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Maintaining the Essence of Jo Malone London

Contact Author Cat Woods
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Celine Roux and Christine Nagel

From left: Celine Roux, global director of fragrance at Jo Malone London, and perfumer Christine Nagel.

What happens behind the scenes of a brand when its namesake founder sells her share in the business and moves on? It’s the reality Estée Lauder was faced with upon the exit of Jo Malone from the eponymous fragrance brand that had become inextricably linked to her identity. The brand not only bore her name, but the cult scents told very personal stories of Malone’s environment and experiences.

Far from quietly sneaking away from her brand, Malone released her autobiography, “Jo Malone: My Story,” in October 2016. Malone revealed the toll of her mother’s death and surviving breast cancer in the book, also shedding light on selling her brand, Jo Malone London, to Estée Lauder in 1999. Malone remained as creative director until 2006, when she left the brand. A clause in the contract prevented her from working in the industry for five years. Then in 2011, she launched Jo Loves, a new fragrance brand.

In 2016, Malone told The New York Timesa, “Those five years of not creating fragrance was one of the most miserable times of my life. I just didn’t know who I was. Deciding to come back and do it again was my only option.”

A New Chapter

While designers in fashion have become famous for their own vision and personalities despite working under the brand name of the founder for the last century, it is less common in makeup and beauty. Certainly, it is typically the passing or retirement of the eponymous founder that leads to a new designer or creative director and very rarely does the founder then launch a brand that operates as a direct rival. Consider Sarah Burton for Alexander McQueen, Karl Lagerfeld for Chanel and Fendi. While Lagerfeld did have his own brand, it was significantly different from the Chanel brand and therefore did not pose a threat to sales and integrity.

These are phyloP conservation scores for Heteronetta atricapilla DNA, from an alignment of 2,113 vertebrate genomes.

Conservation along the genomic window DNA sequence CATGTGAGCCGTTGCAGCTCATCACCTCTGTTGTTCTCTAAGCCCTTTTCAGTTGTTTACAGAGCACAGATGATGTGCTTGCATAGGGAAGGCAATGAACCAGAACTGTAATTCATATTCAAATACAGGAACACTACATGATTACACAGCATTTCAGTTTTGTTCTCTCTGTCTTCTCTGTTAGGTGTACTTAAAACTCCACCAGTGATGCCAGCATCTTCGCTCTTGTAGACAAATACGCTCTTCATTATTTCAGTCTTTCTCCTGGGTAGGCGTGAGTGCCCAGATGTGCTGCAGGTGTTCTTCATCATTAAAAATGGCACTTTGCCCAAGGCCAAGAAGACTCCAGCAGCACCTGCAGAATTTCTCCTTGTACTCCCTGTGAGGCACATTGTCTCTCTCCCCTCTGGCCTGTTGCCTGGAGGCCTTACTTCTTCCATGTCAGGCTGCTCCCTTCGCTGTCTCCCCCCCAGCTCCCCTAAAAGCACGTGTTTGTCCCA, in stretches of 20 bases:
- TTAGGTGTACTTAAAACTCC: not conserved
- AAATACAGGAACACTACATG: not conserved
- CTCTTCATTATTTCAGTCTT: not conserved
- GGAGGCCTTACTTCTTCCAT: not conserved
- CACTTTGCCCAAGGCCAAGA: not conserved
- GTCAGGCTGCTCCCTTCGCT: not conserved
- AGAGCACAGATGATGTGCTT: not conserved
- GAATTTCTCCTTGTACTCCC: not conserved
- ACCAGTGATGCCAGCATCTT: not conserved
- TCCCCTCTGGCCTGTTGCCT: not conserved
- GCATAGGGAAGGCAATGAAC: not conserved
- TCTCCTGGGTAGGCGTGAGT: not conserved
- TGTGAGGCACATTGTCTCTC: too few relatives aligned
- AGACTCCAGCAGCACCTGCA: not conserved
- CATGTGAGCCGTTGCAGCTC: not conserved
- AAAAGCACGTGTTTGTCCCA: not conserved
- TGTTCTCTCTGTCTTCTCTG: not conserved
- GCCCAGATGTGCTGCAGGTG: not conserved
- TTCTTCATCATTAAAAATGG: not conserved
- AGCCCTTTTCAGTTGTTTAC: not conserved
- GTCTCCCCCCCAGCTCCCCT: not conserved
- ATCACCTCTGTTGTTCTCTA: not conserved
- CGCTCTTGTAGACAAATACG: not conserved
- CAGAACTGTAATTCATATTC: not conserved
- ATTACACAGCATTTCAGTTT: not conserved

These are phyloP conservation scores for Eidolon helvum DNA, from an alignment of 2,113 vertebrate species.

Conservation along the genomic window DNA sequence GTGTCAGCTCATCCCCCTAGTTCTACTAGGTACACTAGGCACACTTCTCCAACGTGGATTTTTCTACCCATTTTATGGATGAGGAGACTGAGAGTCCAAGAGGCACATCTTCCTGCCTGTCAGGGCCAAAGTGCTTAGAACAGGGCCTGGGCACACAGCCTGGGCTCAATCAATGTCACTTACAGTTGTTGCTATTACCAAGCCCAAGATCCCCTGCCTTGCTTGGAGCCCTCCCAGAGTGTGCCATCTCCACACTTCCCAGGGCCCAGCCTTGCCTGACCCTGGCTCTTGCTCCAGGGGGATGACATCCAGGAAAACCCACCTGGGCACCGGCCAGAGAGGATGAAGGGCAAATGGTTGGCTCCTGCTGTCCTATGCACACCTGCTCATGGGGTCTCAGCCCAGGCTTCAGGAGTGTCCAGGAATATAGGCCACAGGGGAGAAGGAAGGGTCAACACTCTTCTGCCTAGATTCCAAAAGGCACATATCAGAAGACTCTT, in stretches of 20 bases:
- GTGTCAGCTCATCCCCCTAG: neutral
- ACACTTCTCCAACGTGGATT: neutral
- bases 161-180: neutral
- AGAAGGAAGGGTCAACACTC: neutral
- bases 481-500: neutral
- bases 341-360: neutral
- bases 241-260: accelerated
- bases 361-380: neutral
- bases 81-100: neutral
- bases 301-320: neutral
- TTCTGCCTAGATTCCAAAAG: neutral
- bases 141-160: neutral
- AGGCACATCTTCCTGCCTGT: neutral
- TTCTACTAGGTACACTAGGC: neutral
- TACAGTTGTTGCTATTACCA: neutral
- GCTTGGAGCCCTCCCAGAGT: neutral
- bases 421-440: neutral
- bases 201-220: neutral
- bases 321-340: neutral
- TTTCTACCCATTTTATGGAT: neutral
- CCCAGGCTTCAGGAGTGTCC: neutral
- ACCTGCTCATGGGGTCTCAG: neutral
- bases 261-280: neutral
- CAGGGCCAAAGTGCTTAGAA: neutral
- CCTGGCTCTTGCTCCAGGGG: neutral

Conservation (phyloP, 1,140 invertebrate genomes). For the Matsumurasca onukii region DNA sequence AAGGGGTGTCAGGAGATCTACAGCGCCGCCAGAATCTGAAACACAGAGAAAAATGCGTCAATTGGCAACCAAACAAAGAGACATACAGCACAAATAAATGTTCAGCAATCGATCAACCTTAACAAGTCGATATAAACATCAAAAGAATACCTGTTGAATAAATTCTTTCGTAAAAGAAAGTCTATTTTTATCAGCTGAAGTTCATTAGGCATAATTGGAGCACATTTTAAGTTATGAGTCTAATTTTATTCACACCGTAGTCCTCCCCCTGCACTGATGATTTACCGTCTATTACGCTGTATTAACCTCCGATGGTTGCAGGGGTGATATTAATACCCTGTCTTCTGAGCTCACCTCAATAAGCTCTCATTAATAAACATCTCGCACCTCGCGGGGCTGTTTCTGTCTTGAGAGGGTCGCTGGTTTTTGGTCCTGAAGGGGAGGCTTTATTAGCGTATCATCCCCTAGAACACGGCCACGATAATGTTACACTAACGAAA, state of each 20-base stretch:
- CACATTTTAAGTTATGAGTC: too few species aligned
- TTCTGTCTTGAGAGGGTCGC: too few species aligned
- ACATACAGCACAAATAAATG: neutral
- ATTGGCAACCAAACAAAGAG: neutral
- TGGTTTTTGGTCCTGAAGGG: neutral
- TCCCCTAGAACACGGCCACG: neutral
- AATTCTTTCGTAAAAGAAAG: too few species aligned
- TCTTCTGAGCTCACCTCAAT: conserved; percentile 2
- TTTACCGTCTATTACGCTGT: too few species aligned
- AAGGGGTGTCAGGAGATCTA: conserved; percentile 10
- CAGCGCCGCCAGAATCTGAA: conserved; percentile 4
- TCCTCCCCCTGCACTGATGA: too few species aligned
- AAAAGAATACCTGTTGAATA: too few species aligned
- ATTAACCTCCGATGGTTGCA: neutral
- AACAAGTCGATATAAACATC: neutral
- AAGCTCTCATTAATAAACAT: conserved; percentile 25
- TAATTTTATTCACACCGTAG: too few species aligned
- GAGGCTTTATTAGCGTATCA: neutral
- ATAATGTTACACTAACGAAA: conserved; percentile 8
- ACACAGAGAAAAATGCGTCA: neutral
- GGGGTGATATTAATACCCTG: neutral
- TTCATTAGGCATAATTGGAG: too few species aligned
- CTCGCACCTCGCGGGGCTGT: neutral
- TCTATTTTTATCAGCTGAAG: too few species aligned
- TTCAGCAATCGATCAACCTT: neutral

Jo Loves, however, includes perfumes, scented candles and body lotions. That said, Jo Loves is home to 12 boutique fragrances, while the original Jo Malone London boasts 32 fragrances, available globally.

Malone’s signature is evident in both brands. Sleek, minimal packaging with scents named after the two key fragrances (Smoked Plum & Leather for Jo Loves, Sea Salt & Sage for Jo Malone London) and deliberately unique and idiosyncratic scents that aren’t designed to be safe and familiar in the traditions of floral- and food-based scents typical of most commercial fragrances.

Building Upon the Legacy

Estée Lauder has a legacy for buying niche fragrance brands and continuing to expand upon the legacy of the founders, often maintaining the founders as creative directors to ensure the brand maintains its heart and soul. Meanwhile, the financial support and logistical power of Estée Lauder has made it easier to open new stores, ensure the sales process in-store and online is streamlined, and that questions of marketing, business and administration are simplified under the direction of a major cosmetics business for each of the boutique scent houses.

 For the full article, check out Global Cosmetic Industry's May digital magazine

Footnotes:

a www.nytimes.com/2016/10/03/fashion/perfume-jo-malone.html

b www.wmagazine.com/story/jo-malone-celine-roux-beauty-insiders/